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CRUISE VIEWS

Adventures Are Just Starting With New Routes : Vietnam and South Africa are among the formerly restricted areas now open to passengers.

February 16, 1992|SHIRLEY SLATER and HARRY BASCH

With the Cold War thawed and even Cuba a potential port of call in the next year or two, once-forbidden destinations are opening up all over the globe for adventurous cruise ships.

The 134-passenger Caledonian Star, of Connecticut-based Salen Lindblad Cruising, became the first to offer cruises to Vietnam last month, announcing them only three days after the U.S. Treasury Department relaxed a trade embargo in December.

Another company, Pearl Cruises, is offering three Vietnam cruises this year. The first two, marketed exclusively in Europe, have sold out, but the third, newly announced, departs July 11.

The 17-day program includes three days in Hong Kong before cruising along the Vietnamese coast to Haiphong (for Hanoi), Da Nang, Ho Chi Minh City and Nha Trang. Passengers disembark in Manila for a two-night hotel stay at the end of the cruise. Prices begin at $2,495 per person, double occupancy; add-on air fares are available.

Vietnam is not the only pioneering destination for expedition veteran Salen Lindblad. The line operated the first passenger ship in history to successfully transit the Northwest Passage across Canada's High Arctic in 1984, and the first cruise to the North Pole aboard the Russian nuclear-powered icebreaker Sovetskiy Soyuz last year. The 96-passenger icebreaker also made the first-ever east-to-west passenger transit through Siberia's Northeast Passage.

Both icebreaker cruises will be offered again this year by Salen Lindblad and Quark Expeditions, creator of the voyages. The transpolar expedition across the Arctic Ocean will leave from Provideniya, Siberia, Aug. 18 and arrive in Novaya Zemlya Sept. 9. This year's Northeast Passage itinerary, the first-ever passenger transit from west to east, begins July 21 in Murmansk and ends Aug. 11 in Provideniya, with a charter flight to Anchorage. Prices for each range from $18,500 to $26,000 per person, double occupancy, a bit lower than the 1991 prices.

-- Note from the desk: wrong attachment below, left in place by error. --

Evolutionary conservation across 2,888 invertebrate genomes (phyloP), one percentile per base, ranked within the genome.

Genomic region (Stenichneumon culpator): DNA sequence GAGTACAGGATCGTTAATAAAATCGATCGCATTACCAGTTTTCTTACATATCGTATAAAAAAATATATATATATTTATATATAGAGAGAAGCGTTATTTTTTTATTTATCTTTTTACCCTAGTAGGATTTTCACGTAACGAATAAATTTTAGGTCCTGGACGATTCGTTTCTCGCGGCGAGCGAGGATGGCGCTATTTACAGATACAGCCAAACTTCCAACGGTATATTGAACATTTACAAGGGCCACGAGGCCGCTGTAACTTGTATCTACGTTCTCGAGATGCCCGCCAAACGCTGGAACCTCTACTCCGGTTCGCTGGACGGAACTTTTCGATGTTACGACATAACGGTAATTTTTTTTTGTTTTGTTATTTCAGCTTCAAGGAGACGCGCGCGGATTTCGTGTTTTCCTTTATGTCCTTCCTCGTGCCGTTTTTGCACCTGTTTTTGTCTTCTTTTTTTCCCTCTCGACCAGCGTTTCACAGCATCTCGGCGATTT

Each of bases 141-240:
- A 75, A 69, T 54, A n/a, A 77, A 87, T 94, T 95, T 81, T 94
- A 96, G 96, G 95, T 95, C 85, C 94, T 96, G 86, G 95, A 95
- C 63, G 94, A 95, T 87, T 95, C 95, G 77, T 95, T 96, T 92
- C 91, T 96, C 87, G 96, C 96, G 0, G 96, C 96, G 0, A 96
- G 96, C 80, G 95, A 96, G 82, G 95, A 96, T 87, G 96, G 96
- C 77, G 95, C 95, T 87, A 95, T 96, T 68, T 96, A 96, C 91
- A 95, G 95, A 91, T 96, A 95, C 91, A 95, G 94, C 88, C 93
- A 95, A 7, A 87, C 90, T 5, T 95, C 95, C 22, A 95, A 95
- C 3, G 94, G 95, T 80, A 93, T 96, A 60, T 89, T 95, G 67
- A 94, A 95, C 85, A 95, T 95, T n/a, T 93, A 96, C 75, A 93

We were aboard the Caledonian Star at the end of November when it sailed into Cape Town on the first cruise to South Africa marketed in the United States after economic sanctions were lifted.

Among the ports of call in West and Southern Africa were first-ever cruise ship calls at the tiny island of Principe, half of the two-island nation of Sao Tome & Principe off the coast of Equatorial Guinea, and Alexander Bay, South Africa, famous for its vast diamond mines.

Now Salen Lindblad has announced that both the Caledonian Star and the highly lauded Frontier Spirit, an environment-friendly expedition ship built in 1990, will be operated under a new cruise banner. Ft. Lauderdale-based SeaQuest Cruises Limited opened its headquarters Feb. 3.

While not as new and elegant as the Frontier Spirit, the Caledonian Star, formerly the North Star from now-defunct Exploration Cruise Lines, is much more handsome than the other expedition vessels presently in service. A spacious and comfortable main lounge, with bar and piano for cocktail and after-dinner music, is supplemented by an attractive lecture room that doubles as a library and is the venue for lectures, films and slide shows. Coffee, tea and a tin of Danish cookies are always available for passengers to help themselves.

Two single cabins are available as well as double cabins and small suites. Prices range from about $211 to $388 a day per person, double occupancy, with singles costing about $355 a day. Closet and drawer space is limited. All bathrooms have showers only.

Chef Thomas Bertels, from Germany, is assisted by a team of Swedish chefs; cabin and dining stewards are Filipino. While the food is not haute cuisine , it is well prepared and varied, with expansive breakfast and lunch buffets as well as a la carte hot dishes cooked to order. The Swedish baker prepares fresh breads, pastries and cakes daily. Passengers may sit where they wish at the single-seating meals.

The Caledonian Star will return to South Africa in December with a 13-day cruise leaving Madagascar Dec. 6. The ship will call at Ile Juan de Nova, Morondava and Tulear in Madagascar, and in Durban, East London and Port Elizabeth, South Africa, before arriving in Cape Town for disembarkation.

To obtain brochures for any of these cruises, ask a travel agent or call Salen Lindblad at (800) 223-5688, SeaQuest at (800) 854-8999, Ocean Cruise Lines at (800) 556-8850 and/or Pearl Cruises at (800) 426-3588.

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